LP gubernatorial bet in CamSur cannot vote for himself

April 23, 2013 11:48 pm 

NAGA CITY, April 23 — The Liberal Party candidate for governor in Camarines Sur cannot vote for himself.

Neither can he vote for provincial candidates although he can be voted to the post he is running for in May.

Strange, this, but LP gubernatorial bet Jose Anselmo “Joel” Cadiz, former Solicitor General, is prohibited to vote for any provincial candidate of Camarines Sur, being a registered voter of Naga City.

But he is qualified to run for any provincial elective position under the law that created the independent chartered Naga City.

Section 89, Article XV of Republic Act No. 305 or the Naga City Charter states that “The qualified voters of the City shall not be entitled to vote in any election for the offices of Provincial Governor and Members of the Provincial Board of Camarines Sur;

"Provided, however, That any of such qualified voters can be candidate for any provincial office.”

Lawyer Fatima O. Gados, election supervisor of Naga City, said the Commission on Elections’ ballots for Naga City were printed only with the names of candidates for city, district and senatorial positions and party-list groups.

Gados said the names of candidates for provincial elective positions were not included in the Naga City ballots because voters here are not allowed to vote for them.

Running with the support of his classmates in the Ateneo de Naga High School Class 1974, Cadiz faces the formidable Villafuertes–Rep. Luis R. Villafuerte and grandson Miguel Luis–in the five-candidate gubernatorial race.

Asked about the implication of the law on his candidacy, especially that he cannot have hometown votes, Cadiz replied:

“It’s our people who will decide and with God’s grace we will make it."

He cited Luis Villafuerte as a Naga City resident when he first ran and won for governor in 1988.

“Naga voters are very important to me, but in their place, the vast majority of our long suffering people in the province want change,” Cadiz explained.

Lawyer Carlos Cortez, high school classmate and campaign manager of Cadiz, came home from the United States in October last year to give his full support to his classmate–win or loss.

Upon arrival from the US, Cortez immediately buckled down to organizing networks, starting in the town of San Fernando, hometown of LP’s congressional bet Sabas Mabulo.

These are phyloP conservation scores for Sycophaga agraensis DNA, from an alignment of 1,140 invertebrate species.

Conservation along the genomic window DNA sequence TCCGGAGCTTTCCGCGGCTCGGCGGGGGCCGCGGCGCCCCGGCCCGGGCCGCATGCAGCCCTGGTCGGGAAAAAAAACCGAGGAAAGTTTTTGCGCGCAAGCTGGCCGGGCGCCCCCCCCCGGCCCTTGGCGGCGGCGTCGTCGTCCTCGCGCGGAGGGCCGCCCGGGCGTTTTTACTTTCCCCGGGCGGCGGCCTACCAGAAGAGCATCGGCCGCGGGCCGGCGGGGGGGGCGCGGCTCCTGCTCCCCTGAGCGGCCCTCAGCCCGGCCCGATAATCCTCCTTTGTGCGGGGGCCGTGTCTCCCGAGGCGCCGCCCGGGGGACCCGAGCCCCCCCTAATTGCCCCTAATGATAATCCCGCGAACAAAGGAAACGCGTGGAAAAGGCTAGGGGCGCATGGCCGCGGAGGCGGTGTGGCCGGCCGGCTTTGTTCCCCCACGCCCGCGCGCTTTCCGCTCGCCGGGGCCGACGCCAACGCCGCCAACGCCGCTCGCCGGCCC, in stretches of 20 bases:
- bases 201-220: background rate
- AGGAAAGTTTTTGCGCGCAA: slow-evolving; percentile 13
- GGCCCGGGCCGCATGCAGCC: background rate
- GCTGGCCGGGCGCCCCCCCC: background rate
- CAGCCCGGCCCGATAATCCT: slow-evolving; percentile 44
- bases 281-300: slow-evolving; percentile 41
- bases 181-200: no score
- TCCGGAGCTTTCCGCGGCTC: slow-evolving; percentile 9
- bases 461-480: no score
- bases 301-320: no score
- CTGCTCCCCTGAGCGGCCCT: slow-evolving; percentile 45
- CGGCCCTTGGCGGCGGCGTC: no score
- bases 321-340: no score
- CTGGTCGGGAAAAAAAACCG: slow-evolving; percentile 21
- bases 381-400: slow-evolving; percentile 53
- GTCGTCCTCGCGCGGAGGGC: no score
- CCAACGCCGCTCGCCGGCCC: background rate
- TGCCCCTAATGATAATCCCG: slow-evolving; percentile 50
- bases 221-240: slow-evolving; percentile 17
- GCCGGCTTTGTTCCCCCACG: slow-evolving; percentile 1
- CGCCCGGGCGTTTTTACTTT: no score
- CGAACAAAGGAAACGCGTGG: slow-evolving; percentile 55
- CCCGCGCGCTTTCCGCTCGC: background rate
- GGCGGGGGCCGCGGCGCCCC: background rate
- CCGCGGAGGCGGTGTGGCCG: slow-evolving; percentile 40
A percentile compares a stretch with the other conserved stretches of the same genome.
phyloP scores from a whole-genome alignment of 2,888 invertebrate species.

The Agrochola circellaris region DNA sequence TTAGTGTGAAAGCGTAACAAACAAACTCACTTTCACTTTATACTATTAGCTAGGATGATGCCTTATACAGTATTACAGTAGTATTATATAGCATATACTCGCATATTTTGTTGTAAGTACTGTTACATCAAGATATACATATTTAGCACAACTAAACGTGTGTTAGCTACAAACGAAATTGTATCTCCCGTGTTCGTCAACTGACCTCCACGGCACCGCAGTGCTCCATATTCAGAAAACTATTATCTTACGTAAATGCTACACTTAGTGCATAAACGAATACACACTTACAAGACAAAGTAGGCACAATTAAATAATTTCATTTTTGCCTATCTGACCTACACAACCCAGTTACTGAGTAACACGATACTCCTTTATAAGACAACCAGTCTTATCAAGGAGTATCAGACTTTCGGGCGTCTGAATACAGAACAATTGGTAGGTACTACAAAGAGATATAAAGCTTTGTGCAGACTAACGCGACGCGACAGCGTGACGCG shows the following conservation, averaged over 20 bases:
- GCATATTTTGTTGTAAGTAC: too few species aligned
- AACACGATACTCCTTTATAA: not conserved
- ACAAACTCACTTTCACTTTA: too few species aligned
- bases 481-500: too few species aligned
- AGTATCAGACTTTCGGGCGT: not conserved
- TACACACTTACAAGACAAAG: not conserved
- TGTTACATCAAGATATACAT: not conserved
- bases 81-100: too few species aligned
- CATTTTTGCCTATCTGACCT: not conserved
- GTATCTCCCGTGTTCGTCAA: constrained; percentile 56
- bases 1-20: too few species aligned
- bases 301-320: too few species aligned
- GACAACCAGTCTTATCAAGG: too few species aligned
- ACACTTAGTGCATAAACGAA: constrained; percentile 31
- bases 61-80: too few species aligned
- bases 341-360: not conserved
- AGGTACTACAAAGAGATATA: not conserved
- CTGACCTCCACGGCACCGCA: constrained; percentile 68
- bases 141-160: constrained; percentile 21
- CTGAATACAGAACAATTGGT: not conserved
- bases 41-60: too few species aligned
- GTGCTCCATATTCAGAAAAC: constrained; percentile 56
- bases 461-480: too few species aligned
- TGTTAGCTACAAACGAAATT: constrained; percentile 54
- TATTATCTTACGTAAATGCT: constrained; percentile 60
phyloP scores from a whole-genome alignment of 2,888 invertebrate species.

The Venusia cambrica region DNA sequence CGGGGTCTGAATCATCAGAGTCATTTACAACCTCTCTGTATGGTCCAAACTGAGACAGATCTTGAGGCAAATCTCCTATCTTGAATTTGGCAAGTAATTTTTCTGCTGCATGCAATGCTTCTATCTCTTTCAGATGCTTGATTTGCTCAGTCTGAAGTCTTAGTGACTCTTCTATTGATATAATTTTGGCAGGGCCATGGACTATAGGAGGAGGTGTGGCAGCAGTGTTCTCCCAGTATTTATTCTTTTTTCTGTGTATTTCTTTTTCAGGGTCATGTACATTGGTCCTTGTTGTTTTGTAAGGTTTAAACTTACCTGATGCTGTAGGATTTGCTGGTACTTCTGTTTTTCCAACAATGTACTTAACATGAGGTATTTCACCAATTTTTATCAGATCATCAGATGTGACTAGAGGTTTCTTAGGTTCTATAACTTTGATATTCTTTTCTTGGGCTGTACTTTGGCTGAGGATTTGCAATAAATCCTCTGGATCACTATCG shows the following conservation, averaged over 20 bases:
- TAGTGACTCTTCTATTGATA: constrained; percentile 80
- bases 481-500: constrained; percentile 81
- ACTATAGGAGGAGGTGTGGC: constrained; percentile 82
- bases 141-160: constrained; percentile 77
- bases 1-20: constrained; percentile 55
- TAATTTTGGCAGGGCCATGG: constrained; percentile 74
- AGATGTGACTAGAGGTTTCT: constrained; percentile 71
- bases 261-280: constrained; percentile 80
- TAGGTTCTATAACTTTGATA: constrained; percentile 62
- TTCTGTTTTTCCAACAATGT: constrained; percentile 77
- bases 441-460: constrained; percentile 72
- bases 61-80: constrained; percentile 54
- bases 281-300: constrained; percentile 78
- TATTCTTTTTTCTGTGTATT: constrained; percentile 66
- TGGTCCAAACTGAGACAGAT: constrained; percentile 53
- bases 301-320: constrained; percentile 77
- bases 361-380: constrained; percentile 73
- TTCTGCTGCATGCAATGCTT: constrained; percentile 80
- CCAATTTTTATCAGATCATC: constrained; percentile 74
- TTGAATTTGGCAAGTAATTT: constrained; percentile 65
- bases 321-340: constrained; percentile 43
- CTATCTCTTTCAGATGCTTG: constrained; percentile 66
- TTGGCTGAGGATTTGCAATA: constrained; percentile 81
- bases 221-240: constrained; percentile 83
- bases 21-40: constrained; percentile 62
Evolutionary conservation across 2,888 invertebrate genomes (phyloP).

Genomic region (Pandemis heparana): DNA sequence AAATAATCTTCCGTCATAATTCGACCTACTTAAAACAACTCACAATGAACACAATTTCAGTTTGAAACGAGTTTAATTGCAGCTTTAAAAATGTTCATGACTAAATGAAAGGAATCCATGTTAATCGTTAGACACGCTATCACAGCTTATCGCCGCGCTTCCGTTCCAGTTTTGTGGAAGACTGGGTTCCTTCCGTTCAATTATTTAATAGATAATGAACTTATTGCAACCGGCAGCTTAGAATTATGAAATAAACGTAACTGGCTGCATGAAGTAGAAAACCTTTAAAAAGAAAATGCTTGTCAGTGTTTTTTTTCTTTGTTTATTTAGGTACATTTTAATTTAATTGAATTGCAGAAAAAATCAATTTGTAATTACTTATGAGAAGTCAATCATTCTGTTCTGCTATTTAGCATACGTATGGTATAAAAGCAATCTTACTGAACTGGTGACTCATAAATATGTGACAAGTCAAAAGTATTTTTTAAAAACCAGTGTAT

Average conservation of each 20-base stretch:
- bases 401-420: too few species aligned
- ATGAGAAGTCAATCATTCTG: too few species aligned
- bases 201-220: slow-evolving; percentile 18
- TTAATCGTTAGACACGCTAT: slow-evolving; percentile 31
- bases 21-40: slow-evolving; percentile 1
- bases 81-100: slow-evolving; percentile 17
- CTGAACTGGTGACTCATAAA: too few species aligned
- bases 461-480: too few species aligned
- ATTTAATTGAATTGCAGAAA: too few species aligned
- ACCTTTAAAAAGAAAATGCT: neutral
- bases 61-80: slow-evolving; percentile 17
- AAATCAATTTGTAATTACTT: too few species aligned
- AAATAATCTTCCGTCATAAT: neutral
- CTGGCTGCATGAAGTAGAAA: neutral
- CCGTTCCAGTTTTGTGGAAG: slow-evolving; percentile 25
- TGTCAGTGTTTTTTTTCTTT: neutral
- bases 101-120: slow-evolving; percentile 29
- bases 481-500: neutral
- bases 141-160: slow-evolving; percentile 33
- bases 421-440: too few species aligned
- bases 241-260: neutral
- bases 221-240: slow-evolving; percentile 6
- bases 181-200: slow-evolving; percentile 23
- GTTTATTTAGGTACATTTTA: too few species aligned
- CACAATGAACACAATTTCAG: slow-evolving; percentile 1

He claimed they had established network of contact persons or “barangay political officers or BPOs” in Iriga City and 32 of the 35 towns of Camarines Sur and their resources to power the campaign come from ANHS Class ’74 who continuously volunteer money, facilities and time to push the candidacy of Cadiz.

“Our battering ram is the anti-political dynasty against the Villafuertes who are fielding four family members in gubernatorial and congressional races,” Cortez said.

Cadiz, Cortez and the late Interior Secretary Jesse M. Robredo were classmates in the Parochial School in elementary and at the Ateneo de Naga High School.

Cortez disclosed that employing basic organizing process, they penetrated Camarines Sur towns by conducting 2-3 hours orientation meetings for BPOs to discuss anti-political dynasty focused on the Villafuertes, the legacy of the late Jesse M. Robredo on transparency and good governance, family values and anti-corruption plan.

Cortez said Cadiz’s candidacy will not come to naught even if he loses because “what is more important is the advocacy against political dynasty, which I see to go on beyond elections.”

“Who knows we can beat the odds?” he said.

“You cannot underestimate the silent majority of barangay folk and the level of tolerance to the members of the same family claiming the gubernatorial post for decades,” according to Dr. Andy Guimpaya, another classmate of Cadiz.

Rachelle Rustia, 17, second year journalism of the Ateneo de Naga University and a youth volunteer for Cadiz, said she was introduced to the candidacy and anti-political dynasty advocacy of Cadiz during the alumni homecoming of their school last year.

“At first, I only wanted to join the campaign because it was an opportunity to go around the province for free. But later on I understood what Cadiz was advocating for, so that I now enjoy helping in explaining the importance of ending political dynasty in Camarines Sur,” Rustia said.(PNA)



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